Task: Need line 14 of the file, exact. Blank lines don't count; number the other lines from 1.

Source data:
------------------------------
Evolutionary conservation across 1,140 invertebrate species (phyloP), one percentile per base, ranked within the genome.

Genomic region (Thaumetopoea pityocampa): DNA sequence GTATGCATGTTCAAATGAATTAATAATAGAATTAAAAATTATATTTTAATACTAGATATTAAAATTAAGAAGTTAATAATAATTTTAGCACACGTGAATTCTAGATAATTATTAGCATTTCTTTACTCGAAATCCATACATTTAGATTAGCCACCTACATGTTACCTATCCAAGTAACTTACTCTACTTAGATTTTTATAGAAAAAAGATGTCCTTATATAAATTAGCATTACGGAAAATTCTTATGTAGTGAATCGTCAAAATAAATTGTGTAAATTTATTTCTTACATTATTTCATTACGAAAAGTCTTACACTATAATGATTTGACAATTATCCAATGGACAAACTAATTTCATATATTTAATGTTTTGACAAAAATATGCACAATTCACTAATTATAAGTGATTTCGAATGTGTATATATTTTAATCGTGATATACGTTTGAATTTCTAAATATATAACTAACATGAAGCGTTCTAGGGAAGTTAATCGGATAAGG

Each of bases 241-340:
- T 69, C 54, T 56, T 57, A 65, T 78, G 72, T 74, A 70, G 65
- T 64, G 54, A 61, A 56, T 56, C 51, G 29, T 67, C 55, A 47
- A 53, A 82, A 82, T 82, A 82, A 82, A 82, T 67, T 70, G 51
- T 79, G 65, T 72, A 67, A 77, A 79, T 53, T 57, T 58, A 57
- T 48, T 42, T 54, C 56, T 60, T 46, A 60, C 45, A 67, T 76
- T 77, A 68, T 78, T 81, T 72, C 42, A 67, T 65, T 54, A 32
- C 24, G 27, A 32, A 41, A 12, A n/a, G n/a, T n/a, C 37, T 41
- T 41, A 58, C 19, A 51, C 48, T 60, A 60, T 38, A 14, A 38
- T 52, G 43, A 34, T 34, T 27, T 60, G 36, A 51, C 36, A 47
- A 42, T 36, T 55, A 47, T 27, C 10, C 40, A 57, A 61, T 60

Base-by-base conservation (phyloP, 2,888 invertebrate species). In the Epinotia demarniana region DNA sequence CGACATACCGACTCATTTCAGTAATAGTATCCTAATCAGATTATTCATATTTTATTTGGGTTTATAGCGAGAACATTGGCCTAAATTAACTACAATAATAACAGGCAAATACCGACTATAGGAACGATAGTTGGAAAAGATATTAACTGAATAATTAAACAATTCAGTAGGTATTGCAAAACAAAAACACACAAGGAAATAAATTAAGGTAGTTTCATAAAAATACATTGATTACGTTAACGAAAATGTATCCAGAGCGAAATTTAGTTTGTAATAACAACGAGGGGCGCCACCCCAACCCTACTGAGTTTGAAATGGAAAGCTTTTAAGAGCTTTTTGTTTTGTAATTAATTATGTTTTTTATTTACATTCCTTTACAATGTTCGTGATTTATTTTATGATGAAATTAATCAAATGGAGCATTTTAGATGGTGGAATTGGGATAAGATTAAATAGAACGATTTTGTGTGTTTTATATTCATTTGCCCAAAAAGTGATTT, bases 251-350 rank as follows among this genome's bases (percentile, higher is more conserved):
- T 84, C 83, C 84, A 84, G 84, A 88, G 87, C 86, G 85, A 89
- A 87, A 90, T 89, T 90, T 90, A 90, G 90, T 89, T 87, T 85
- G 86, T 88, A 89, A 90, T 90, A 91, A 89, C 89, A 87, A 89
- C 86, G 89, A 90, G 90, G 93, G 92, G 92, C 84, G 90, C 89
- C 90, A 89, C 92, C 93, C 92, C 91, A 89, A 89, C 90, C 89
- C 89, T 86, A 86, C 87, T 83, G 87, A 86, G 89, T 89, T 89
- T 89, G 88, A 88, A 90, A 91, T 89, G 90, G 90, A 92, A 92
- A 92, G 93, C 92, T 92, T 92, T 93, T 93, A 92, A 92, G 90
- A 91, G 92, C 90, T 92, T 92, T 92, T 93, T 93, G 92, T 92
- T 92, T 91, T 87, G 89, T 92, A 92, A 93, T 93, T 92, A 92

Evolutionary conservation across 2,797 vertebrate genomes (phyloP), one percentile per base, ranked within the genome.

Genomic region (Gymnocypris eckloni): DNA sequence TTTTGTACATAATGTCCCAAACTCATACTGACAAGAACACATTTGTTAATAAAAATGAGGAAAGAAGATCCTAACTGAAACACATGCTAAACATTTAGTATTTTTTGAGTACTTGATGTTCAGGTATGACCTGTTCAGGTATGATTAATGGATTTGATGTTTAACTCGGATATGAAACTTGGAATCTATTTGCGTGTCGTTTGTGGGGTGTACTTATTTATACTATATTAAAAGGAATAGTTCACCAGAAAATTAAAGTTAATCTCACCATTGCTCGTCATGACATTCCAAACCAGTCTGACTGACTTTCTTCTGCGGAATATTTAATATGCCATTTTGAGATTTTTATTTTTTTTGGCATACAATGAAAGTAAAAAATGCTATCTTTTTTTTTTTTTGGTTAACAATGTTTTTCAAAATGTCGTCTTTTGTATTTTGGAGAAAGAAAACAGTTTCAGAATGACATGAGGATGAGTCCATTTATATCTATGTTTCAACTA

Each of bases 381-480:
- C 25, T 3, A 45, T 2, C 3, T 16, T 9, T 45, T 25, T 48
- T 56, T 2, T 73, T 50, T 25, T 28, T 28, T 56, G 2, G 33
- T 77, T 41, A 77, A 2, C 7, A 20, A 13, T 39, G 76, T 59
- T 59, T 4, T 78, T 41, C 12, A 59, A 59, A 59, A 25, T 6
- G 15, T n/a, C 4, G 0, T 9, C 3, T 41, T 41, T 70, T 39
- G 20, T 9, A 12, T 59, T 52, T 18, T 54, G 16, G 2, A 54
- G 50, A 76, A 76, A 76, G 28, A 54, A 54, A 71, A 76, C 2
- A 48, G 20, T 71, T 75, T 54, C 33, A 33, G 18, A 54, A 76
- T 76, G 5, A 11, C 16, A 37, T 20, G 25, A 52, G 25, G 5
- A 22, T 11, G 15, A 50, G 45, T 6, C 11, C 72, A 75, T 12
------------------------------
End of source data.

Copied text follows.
Base-by-base conservation (phyloP, 2,888 invertebrate species). In the Epinotia demarniana region DNA sequence CGACATACCGACTCATTTCAGTAATAGTATCCTAATCAGATTATTCATATTTTATTTGGGTTTATAGCGAGAACATTGGCCTAAATTAACTACAATAATAACAGGCAAATACCGACTATAGGAACGATAGTTGGAAAAGATATTAACTGAATAATTAAACAATTCAGTAGGTATTGCAAAACAAAAACACACAAGGAAATAAATTAAGGTAGTTTCATAAAAATACATTGATTACGTTAACGAAAATGTATCCAGAGCGAAATTTAGTTTGTAATAACAACGAGGGGCGCCACCCCAACCCTACTGAGTTTGAAATGGAAAGCTTTTAAGAGCTTTTTGTTTTGTAATTAATTATGTTTTTTATTTACATTCCTTTACAATGTTCGTGATTTATTTTATGATGAAATTAATCAAATGGAGCATTTTAGATGGTGGAATTGGGATAAGATTAAATAGAACGATTTTGTGTGTTTTATATTCATTTGCCCAAAAAGTGATTT, bases 251-350 rank as follows among this genome's bases (percentile, higher is more conserved):